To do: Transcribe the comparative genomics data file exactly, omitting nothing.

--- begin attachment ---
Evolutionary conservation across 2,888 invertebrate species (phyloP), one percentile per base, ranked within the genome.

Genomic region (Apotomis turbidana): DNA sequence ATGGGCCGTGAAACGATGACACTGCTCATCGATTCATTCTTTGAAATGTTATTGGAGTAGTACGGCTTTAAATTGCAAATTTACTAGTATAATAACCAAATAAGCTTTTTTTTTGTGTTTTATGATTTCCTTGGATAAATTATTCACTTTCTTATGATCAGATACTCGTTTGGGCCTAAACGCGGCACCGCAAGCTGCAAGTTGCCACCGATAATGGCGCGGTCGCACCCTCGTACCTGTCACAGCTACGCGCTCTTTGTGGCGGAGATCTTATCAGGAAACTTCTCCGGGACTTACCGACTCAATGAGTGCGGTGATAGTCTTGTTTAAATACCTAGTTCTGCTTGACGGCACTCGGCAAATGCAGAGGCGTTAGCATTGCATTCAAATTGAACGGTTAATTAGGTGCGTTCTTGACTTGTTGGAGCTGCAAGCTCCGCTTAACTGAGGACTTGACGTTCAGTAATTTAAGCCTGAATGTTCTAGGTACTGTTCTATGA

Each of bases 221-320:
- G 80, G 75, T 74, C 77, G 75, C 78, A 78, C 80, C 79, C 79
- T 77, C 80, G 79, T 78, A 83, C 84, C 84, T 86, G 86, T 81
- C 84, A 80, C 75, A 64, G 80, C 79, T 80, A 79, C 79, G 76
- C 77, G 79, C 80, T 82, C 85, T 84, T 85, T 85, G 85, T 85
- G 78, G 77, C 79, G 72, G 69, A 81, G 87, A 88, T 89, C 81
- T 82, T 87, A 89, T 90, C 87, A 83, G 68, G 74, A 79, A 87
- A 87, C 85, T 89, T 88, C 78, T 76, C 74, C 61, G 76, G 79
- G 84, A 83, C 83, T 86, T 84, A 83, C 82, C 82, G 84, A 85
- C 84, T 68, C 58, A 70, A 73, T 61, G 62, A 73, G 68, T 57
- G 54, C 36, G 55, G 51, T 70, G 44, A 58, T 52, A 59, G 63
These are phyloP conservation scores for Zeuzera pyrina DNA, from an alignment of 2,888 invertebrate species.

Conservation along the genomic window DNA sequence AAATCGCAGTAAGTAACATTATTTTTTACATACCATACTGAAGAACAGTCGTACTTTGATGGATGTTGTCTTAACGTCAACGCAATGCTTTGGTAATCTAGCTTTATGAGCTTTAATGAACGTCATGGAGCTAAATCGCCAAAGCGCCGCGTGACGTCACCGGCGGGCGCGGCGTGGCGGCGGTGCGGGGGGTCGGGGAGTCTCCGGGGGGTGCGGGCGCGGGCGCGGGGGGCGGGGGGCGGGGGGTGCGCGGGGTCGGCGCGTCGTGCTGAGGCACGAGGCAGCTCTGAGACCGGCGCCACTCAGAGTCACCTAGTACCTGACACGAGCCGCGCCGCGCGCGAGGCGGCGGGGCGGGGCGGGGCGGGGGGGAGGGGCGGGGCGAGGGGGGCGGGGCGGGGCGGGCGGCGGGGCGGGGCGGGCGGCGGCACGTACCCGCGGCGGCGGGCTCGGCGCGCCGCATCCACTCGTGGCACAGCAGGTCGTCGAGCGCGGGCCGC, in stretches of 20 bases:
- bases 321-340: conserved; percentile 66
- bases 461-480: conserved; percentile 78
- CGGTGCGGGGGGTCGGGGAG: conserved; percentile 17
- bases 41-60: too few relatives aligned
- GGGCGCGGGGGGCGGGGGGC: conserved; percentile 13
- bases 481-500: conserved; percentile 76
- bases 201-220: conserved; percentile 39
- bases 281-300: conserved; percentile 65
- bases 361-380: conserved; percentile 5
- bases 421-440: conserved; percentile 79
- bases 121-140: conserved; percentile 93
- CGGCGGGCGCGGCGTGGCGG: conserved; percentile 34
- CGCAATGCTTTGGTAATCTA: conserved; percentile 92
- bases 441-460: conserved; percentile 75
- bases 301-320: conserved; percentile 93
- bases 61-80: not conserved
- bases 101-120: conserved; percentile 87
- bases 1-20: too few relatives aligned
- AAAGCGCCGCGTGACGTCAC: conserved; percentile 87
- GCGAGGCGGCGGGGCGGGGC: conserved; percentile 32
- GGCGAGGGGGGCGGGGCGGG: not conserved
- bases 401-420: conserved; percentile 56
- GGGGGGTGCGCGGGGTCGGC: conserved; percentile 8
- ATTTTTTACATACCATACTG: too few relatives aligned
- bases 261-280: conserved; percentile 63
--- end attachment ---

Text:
Evolutionary conservation across 2,888 invertebrate species (phyloP), one percentile per base, ranked within the genome.

Genomic region (Apotomis turbidana): DNA sequence ATGGGCCGTGAAACGATGACACTGCTCATCGATTCATTCTTTGAAATGTTATTGGAGTAGTACGGCTTTAAATTGCAAATTTACTAGTATAATAACCAAATAAGCTTTTTTTTTGTGTTTTATGATTTCCTTGGATAAATTATTCACTTTCTTATGATCAGATACTCGTTTGGGCCTAAACGCGGCACCGCAAGCTGCAAGTTGCCACCGATAATGGCGCGGTCGCACCCTCGTACCTGTCACAGCTACGCGCTCTTTGTGGCGGAGATCTTATCAGGAAACTTCTCCGGGACTTACCGACTCAATGAGTGCGGTGATAGTCTTGTTTAAATACCTAGTTCTGCTTGACGGCACTCGGCAAATGCAGAGGCGTTAGCATTGCATTCAAATTGAACGGTTAATTAGGTGCGTTCTTGACTTGTTGGAGCTGCAAGCTCCGCTTAACTGAGGACTTGACGTTCAGTAATTTAAGCCTGAATGTTCTAGGTACTGTTCTATGA

Each of bases 221-320:
- G 80, G 75, T 74, C 77, G 75, C 78, A 78, C 80, C 79, C 79
- T 77, C 80, G 79, T 78, A 83, C 84, C 84, T 86, G 86, T 81
- C 84, A 80, C 75, A 64, G 80, C 79, T 80, A 79, C 79, G 76
- C 77, G 79, C 80, T 82, C 85, T 84, T 85, T 85, G 85, T 85
- G 78, G 77, C 79, G 72, G 69, A 81, G 87, A 88, T 89, C 81
- T 82, T 87, A 89, T 90, C 87, A 83, G 68, G 74, A 79, A 87
- A 87, C 85, T 89, T 88, C 78, T 76, C 74, C 61, G 76, G 79
- G 84, A 83, C 83, T 86, T 84, A 83, C 82, C 82, G 84, A 85
- C 84, T 68, C 58, A 70, A 73, T 61, G 62, A 73, G 68, T 57
- G 54, C 36, G 55, G 51, T 70, G 44, A 58, T 52, A 59, G 63
These are phyloP conservation scores for Zeuzera pyrina DNA, from an alignment of 2,888 invertebrate species.

Conservation along the genomic window DNA sequence AAATCGCAGTAAGTAACATTATTTTTTACATACCATACTGAAGAACAGTCGTACTTTGATGGATGTTGTCTTAACGTCAACGCAATGCTTTGGTAATCTAGCTTTATGAGCTTTAATGAACGTCATGGAGCTAAATCGCCAAAGCGCCGCGTGACGTCACCGGCGGGCGCGGCGTGGCGGCGGTGCGGGGGGTCGGGGAGTCTCCGGGGGGTGCGGGCGCGGGCGCGGGGGGCGGGGGGCGGGGGGTGCGCGGGGTCGGCGCGTCGTGCTGAGGCACGAGGCAGCTCTGAGACCGGCGCCACTCAGAGTCACCTAGTACCTGACACGAGCCGCGCCGCGCGCGAGGCGGCGGGGCGGGGCGGGGCGGGGGGGAGGGGCGGGGCGAGGGGGGCGGGGCGGGGCGGGCGGCGGGGCGGGGCGGGCGGCGGCACGTACCCGCGGCGGCGGGCTCGGCGCGCCGCATCCACTCGTGGCACAGCAGGTCGTCGAGCGCGGGCCGC, in stretches of 20 bases:
- bases 321-340: conserved; percentile 66
- bases 461-480: conserved; percentile 78
- CGGTGCGGGGGGTCGGGGAG: conserved; percentile 17
- bases 41-60: too few relatives aligned
- GGGCGCGGGGGGCGGGGGGC: conserved; percentile 13
- bases 481-500: conserved; percentile 76
- bases 201-220: conserved; percentile 39
- bases 281-300: conserved; percentile 65
- bases 361-380: conserved; percentile 5
- bases 421-440: conserved; percentile 79
- bases 121-140: conserved; percentile 93
- CGGCGGGCGCGGCGTGGCGG: conserved; percentile 34
- CGCAATGCTTTGGTAATCTA: conserved; percentile 92
- bases 441-460: conserved; percentile 75
- bases 301-320: conserved; percentile 93
- bases 61-80: not conserved
- bases 101-120: conserved; percentile 87
- bases 1-20: too few relatives aligned
- AAAGCGCCGCGTGACGTCAC: conserved; percentile 87
- GCGAGGCGGCGGGGCGGGGC: conserved; percentile 32
- GGCGAGGGGGGCGGGGCGGG: not conserved
- bases 401-420: conserved; percentile 56
- GGGGGGTGCGCGGGGTCGGC: conserved; percentile 8
- ATTTTTTACATACCATACTG: too few relatives aligned
- bases 261-280: conserved; percentile 63